But the deal is I have a very simple partnership or I try not to have preferred returns for investors because that kind of puts the investors and developers at odds, and I try to just say, hey, everyone's in it together. I try to also to leverage my architecture fee and sweat equity so that sometimes takes a bank… it has to kind of think about that for a little bit, and try to find a good group of people that want to hold onto a building as opposed to trying to have it be speculative, and sell a building or have some crazy structure to their returns. I want people that are in for that for the long haul, that's all.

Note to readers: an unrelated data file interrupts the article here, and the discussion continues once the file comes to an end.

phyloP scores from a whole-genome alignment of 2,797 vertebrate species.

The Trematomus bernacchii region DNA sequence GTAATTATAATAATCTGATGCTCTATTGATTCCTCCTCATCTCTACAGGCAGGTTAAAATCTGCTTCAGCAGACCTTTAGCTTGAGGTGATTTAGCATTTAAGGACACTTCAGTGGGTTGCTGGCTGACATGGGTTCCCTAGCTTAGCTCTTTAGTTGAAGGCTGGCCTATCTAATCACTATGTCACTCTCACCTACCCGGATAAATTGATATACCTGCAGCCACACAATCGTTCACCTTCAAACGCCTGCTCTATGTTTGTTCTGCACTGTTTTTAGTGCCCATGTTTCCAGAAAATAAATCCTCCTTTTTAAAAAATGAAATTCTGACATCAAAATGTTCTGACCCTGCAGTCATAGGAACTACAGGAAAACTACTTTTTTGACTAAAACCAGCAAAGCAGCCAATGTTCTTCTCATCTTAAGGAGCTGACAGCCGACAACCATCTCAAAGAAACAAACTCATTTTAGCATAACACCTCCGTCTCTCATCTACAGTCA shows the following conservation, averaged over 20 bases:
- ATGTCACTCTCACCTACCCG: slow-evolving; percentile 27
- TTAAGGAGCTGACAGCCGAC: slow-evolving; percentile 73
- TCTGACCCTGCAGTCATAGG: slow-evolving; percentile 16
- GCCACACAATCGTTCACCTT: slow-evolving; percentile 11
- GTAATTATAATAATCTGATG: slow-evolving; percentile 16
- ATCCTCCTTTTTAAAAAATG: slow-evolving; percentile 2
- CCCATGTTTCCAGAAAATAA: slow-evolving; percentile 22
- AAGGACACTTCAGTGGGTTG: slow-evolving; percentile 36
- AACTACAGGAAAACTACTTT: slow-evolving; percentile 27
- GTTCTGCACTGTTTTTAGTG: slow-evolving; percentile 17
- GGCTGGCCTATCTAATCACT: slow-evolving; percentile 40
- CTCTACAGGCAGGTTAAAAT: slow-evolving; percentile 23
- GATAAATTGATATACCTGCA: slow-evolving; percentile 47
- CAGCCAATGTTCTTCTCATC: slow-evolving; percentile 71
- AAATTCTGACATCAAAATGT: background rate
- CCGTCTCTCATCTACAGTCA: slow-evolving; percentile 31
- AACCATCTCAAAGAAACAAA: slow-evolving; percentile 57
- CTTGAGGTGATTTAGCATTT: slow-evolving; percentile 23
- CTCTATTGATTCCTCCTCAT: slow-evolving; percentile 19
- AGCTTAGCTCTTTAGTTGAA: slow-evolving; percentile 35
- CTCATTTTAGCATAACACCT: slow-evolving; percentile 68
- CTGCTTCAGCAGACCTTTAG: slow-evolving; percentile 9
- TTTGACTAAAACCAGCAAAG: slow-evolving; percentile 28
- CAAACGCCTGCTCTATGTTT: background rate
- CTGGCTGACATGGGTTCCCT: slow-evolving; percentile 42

PDX: Well with all that being said all the challenges that come with designing and constructing anything new, what were some of the things that might have made the project easier to execute in the first place?

LR: After I did the three buildings I swore never to do three buildings again because it's an inordinate amount of exterior wall and then it got me nuts as an architect, as I'm trying to design so many elevations. That was more challenge than I thought, so the reality of it was really simple in plan; I've got three buildings clustered around a tree. It's the transition green into the neighborhood. But then it was like twelve elevations, and I hate doing elevations! I totally like figuring out 50 units in section and all sorts of other stuff.

Creston Lofts Site Plan.jpg

Next building, I don't care what it is. It's gonna be one. I'm not gonna do a campus of buildings again because that was a challenge. But it was kind of fun too, so I don't know…